When a character reaches high enough level (seemed to be shortly after attaining level three) their Scribe Trial becomes available. These trials are specialized for each character and pit them alone against three opponents who play to the character’s weaknesses. For example, a character who is slow moving would find themselves up against fast moving opponents. I really enjoyed these trials because they often forced me to use the characters in more creative ways and to think more strategically than I generally needed to. If the trial is failed it can be retried as many times as it takes whenever you have the option to go to your wagon. Defeating these yields a powerful talisman specialized for the character who completed the trial.

One other thing which surprised me is there are a few ways in which a character might become ineligible for a rite for a limited amount of time. One way is through the story a character might become sick and unable to participate. Another way is occasionally a character or characters might get banishment sickness and need to sit out. At first, I thought banishment sickness was the result of using one character too much but later three characters got it at the same time even though I hadn’t used them multiple times. Also, another character who I constantly used never got it. It is possible it results from getting banished during a fight too much because the character I used consistently without getting banishment sickness also had a talisman which prevented he from being banished when she went into the fire with the orb.

PYRE 3There are occasional moments of downtime during the game where I had the opportunity to work on three vocations: Foraging, Studying, and Mentoring. With foraging, you basically wander around and look for valuable items which can be sold to the Slugmart. I found this useful early in the game but later it was less useful; though I also sold everything I didn’t need which helped keep me flush with coin throughout the game. Studying involves reading more of the book of Rites and the benefit here is it grants a bonus to various stats for every character. Mentoring a character is an ideal way to help any character who might have fallen behind on Enlightenment catch-up a bit.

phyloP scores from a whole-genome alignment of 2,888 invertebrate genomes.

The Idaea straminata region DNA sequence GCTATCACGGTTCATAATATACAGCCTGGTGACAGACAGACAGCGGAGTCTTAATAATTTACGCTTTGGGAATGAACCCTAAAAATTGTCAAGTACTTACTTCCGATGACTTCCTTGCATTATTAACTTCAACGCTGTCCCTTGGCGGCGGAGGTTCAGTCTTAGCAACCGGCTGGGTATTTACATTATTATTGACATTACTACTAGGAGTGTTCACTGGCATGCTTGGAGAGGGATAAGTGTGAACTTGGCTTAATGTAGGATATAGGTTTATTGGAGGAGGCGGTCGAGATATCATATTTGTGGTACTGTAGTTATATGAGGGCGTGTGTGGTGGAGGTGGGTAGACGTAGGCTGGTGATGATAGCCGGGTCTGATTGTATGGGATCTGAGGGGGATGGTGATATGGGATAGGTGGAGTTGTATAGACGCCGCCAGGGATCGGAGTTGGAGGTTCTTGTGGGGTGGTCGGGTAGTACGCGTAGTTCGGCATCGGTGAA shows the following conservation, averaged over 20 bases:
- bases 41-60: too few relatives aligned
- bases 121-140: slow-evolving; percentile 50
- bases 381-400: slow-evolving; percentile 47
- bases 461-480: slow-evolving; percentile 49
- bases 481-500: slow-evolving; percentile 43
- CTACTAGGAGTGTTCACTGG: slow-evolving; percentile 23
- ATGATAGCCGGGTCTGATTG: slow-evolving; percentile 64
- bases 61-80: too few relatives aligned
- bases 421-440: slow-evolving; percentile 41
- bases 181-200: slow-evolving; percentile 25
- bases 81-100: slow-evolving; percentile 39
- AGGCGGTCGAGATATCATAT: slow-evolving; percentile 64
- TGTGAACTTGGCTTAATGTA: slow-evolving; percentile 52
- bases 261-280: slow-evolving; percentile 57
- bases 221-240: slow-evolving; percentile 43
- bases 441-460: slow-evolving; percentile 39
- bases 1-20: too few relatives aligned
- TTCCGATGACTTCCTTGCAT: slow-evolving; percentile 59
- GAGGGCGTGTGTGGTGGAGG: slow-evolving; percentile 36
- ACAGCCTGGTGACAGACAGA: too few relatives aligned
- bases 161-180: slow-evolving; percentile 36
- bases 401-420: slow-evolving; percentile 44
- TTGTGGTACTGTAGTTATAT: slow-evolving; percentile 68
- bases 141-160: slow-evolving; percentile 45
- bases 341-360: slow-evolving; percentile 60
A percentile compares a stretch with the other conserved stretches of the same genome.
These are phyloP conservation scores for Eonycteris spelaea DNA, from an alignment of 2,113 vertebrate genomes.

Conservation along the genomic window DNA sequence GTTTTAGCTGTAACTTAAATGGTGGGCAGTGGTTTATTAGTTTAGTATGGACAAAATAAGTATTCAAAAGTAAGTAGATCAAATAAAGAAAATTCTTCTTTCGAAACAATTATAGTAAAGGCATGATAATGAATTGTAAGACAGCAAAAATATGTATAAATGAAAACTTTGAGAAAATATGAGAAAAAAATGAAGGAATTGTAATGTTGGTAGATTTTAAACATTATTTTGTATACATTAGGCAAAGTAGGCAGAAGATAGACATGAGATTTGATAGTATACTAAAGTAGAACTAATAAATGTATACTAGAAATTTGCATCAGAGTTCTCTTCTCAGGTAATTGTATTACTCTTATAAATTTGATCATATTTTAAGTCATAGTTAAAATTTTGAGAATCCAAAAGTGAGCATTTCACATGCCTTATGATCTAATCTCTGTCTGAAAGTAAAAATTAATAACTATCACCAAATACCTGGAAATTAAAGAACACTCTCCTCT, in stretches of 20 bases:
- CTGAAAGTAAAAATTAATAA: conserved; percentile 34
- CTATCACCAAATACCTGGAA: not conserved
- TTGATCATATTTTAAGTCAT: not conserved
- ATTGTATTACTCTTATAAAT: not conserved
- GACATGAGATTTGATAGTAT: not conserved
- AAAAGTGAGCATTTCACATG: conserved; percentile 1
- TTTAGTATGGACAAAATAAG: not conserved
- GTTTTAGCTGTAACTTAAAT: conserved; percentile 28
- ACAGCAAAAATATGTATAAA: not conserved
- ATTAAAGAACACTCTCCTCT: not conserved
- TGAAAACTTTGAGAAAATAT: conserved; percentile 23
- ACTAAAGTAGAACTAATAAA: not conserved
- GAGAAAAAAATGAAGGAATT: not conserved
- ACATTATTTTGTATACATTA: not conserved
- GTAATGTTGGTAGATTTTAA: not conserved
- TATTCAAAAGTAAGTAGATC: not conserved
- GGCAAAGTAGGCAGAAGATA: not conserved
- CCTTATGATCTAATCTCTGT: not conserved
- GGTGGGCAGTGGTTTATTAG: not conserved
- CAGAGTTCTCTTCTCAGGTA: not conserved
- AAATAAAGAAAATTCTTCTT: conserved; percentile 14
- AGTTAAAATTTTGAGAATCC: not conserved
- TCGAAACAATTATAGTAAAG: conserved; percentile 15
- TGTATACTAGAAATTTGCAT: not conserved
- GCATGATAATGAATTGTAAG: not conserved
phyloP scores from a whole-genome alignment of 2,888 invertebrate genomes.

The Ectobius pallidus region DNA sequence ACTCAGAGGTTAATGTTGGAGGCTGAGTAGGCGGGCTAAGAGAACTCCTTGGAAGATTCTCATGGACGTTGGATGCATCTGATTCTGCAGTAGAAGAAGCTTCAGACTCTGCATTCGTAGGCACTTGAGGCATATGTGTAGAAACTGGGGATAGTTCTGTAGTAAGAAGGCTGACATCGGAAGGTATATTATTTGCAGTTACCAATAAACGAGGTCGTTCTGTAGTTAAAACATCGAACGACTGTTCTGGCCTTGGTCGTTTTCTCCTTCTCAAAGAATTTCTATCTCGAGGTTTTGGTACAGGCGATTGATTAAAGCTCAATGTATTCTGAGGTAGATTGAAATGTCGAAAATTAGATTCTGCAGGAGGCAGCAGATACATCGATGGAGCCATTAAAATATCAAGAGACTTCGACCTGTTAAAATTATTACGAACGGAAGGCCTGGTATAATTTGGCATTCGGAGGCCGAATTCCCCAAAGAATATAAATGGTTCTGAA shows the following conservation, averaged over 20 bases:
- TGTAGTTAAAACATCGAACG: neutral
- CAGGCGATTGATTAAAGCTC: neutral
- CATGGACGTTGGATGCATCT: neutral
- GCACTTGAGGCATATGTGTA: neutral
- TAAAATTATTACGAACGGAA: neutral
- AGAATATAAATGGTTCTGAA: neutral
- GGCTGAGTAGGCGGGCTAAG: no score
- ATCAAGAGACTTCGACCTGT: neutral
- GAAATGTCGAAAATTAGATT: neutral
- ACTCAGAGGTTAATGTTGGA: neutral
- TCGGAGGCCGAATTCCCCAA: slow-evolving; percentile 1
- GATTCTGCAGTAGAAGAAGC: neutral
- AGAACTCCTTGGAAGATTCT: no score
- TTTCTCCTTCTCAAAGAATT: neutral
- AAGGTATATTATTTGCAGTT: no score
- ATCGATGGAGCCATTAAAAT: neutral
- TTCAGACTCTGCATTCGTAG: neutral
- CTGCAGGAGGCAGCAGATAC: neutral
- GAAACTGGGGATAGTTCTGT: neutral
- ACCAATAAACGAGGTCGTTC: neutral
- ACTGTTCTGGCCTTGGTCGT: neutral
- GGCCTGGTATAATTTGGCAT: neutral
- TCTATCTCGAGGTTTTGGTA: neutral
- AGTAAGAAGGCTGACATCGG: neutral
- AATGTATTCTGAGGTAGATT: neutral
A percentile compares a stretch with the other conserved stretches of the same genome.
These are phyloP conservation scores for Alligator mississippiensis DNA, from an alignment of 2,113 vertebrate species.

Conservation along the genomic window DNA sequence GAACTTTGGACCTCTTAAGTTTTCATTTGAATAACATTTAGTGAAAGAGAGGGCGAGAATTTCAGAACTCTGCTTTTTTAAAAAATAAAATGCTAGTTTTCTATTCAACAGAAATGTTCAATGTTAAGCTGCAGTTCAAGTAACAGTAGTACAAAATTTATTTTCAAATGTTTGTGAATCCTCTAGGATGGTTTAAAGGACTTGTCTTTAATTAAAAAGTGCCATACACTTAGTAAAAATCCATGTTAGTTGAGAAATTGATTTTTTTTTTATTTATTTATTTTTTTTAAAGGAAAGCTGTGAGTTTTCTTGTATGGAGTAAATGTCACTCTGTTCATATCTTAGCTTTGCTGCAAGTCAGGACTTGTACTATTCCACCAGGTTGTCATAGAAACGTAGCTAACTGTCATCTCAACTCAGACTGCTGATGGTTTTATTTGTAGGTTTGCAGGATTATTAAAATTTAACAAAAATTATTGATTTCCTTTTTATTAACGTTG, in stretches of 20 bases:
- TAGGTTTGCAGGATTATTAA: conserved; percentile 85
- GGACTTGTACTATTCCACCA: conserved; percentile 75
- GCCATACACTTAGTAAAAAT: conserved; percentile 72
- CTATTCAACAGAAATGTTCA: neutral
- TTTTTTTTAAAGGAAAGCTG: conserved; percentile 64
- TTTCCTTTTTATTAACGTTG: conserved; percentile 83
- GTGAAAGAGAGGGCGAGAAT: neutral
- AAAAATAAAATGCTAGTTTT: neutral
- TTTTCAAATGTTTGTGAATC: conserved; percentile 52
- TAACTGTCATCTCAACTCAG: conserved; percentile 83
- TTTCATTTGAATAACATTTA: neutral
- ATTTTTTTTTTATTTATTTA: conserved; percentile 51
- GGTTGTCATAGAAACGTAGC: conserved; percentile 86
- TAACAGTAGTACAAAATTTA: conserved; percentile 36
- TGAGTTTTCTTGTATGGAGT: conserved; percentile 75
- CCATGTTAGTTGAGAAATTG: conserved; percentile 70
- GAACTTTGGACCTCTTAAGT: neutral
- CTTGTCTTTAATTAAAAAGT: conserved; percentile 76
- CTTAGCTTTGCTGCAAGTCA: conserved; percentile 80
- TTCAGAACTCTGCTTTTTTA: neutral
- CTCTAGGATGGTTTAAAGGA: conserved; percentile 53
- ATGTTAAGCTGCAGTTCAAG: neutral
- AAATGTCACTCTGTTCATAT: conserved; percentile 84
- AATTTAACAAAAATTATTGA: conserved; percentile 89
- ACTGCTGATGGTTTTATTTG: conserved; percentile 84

There is a ridiculous amount of choices which I had to make during this game and nearly all of them had a direct effect on how things played out. Of course, no choice is more important than choosing who you’ll set free and when because it not only affects the outcome of the game but it also immediately affects your options for proceeding. Losing a rite isn’t game ending but it does come with some real costs, especially if you lose a Liberation Rite. Because of all of these variables Pyre has a really high replayability value.

PYRE 6As far as the story goes it’s honestly the best story Supergiant has told thus far. Every single the character was interesting, well done, and I thoroughly enjoyed getting to know all of them, even my opponents. It was interesting to see how well tonality and emotion was expressed through facial animation and gibberish auditory dialogue. Essentially the VO for most of the characters was gibberish, but they managed to convey the emotions behind everything very clearly.

I also must give special mention to The Voice who is the commentator during the rites. The thing to know about The Voice is he doesn’t want you to succeed at your larger goal, but he is duty bound to carry out the results of the Rites. As a result, there is a great amount of push and pull with him as I succeeded time after time he became more and more frustrated and snarky. The writing and VO for the Voice was a real joy to behold.

Overall Pyre was a ton of fun to play, and I honestly believe its Supergiant’s best game thus far. Yes, I know Transistor and Bastion were great games. I loved them too. Looking back at this point I can see a clear progression From Bastion to Transistor, to Pyre and this is not only the best story they have told but it is also most well-executed game on all fronts. For anyone who enjoys party based RPGs, this is one game you really shouldn’t pass up.

Note: Our review was performed on PC with a code provided by PR for Supergiant.

  • Interesting and fun gameplay
  • Well written story and characters
  • Player choice plays a large role in the story
  • Beginning of the game drags a bit
Written by
Robin loves playing RPGs, MMOs, JRPGs, Action, and Adventure games... also puzzle games... and platformers... and exploration games... there are very few games she isn't interested in. For MMOs she currently plays Guild Wars 2, World of Warcraft, and Final Fantasy XIV.